Accessible Technology Initiative (ATI)

First year web report



This report is deliverable as a status update (15 May 2007), but its primary purpose is to provide the foundation for your Web Accessibility Implementation Plan as specified in Coded Memorandum AA-2007-04.


Section 508-compliant HTML, probably but not necessarily prepared in Word and converted with Dreamweaver or the Illinois wizard, and posted in your “campus folder” directory of the ATI Blackboard site.


  1. Executive summary
  2. Link to HiSoftware report (format provided separately) on all “campus cross section” pages, including those currently unremediated, with a brief description of the process used to select the cross section pages.
  3. Link to HiSoftware report on the “repair sample” selection, updated to reflect remediation accomplished during this process. Also include a brief description of the process used to select the repair sample pages.
  4. For each page of the repair sample, a link to the page and a brief written summary of actions taken or planned, which may include the following or additional points as applicable:
    1. Extent of problems found and difficulty of fixing these problems (for example, a page might have missing alt-text in many images, but fixing these might take just minutes – on the other hand, a single problem in multimedia might take hours to fix or might not be fixable at all with current resources.). Please focus on the most important problems.
    2. Extent to which fixing this page also fixed other pages (for example, fixing a template or script versus fixing local content on the page)
    3. Any key lessons learned, techniques developed, or other generalizable repair practices (technical or organizational)
    4. For pages or problems that cannot be fixed immediately, describe current actions (technical or organizational) to provide equally effective access to the page content.
    5. For pages or problems that cannot be fixed immediately, describe how a long-term fix is to be accomplished, who will need to do it (for example, a product vendor), and the estimated time and cost of repair or replacement
  5. An estimate of the difficulty, time, and cost to completely fix the campus cross-section, based on your experience with the repair sample.
  6. Any campus-wide trends that you have identified in development techniques, developer skills, common accessibility problems, and so on.
  7. Any organizational and infrastructure problems in web development and maintenance that you have identified.

Final Clarification for the First Year Web Report

Note: The items listed here are meant to streamline and clarify the process. If part of this report appears to make your job harder then either you misunderstood the item or we did not state it clearly. Before making any heroic changes based on this document contact us. It should really make your job easier.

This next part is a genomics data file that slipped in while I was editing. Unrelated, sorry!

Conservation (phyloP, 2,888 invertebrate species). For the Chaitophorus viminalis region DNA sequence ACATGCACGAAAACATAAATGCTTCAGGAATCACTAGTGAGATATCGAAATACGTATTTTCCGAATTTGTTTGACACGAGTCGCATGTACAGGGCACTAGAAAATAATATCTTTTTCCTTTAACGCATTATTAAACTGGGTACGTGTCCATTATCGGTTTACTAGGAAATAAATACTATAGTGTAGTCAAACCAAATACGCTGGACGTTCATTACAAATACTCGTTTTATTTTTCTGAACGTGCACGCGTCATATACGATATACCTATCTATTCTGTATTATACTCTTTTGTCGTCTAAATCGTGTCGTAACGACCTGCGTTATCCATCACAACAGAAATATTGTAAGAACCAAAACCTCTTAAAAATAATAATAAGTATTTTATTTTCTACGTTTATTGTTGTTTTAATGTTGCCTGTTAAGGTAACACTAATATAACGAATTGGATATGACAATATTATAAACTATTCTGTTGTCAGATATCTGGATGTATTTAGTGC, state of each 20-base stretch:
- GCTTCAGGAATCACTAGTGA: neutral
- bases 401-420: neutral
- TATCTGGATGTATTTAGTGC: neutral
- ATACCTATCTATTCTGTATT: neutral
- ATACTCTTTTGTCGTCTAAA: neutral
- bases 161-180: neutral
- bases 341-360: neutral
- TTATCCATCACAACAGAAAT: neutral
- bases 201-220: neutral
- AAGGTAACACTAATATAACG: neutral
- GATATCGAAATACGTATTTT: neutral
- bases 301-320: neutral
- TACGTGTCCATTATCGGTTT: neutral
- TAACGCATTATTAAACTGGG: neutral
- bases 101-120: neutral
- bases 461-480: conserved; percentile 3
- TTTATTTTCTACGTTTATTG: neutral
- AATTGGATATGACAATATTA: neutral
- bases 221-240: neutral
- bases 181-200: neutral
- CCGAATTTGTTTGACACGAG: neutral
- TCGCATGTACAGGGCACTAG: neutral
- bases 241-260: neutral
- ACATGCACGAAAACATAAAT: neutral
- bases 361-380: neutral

1. Problem: Our skills with Hi Software differ from campus to campus- At least half of the campuses cannot use the software effectively or at all as of April 1, 2007.


    • Use Cynthia Says on each page one by one.
    • This first year project does NOT require professional competence using the Hi Soft enterprise software.
    • If your campus has never used Hi Soft before, build training into your planning for future years.
  2. Problem: Highly distributed campus webs- Campuses with distributed webs are having difficulty with the repair phase of sites that are not under central control.

    • Limit your Repair Sample to pages under central control.
    • If you want to include some of the pages that are out of your control in your Repair Sample you may treat them like off-campus vendors. Don't repair them. Define an equally effective access.
    • Make a note of all such "difficult" pages and try to estimate their prevalence so you can address them in your future planning.
    • Remember: your Repair Sample can have as few as 10 sites. You are not expected to do more. Make your cross section broad and representative, but when you actually repair just do what you can do. 10 is enough.
  3. Problem: Staff limitations- Many if not most campuses are finding that their web team is under staffed. The act of performing this accessibility assessment is stressing some web staffs beyond their limits.

    • Limit the scope of your study to fit your staff.
    • If there are sites you know need repair and definitely require urgent attention don't included them in your study. Mention these exclusions and document your reasons for skipping them, but you don't waste time testing cases that you know don't work and must be fixed.
  4. Problem: Ambiguity in the Regulations- The actions to satisfy 508 are not always clear: The fact is that Section 508 and WCAG 1.0 have known areas that lack precision. That is why Congress and W3C are developing new guidelines. The new standards will make it easier to verify when you have met the standard or law. Until these changes are complete, we must guess a little.

    • The newest Manual Checklist has items marked as "must fix". To repair a site you need only do the "must fix"steps. Everything else is optional for repair.
    • Note: When you design and develop new sites or completely replace outdated sites, you should do everything in the Manual Checklist, but that is NOT part of this first year assessment effort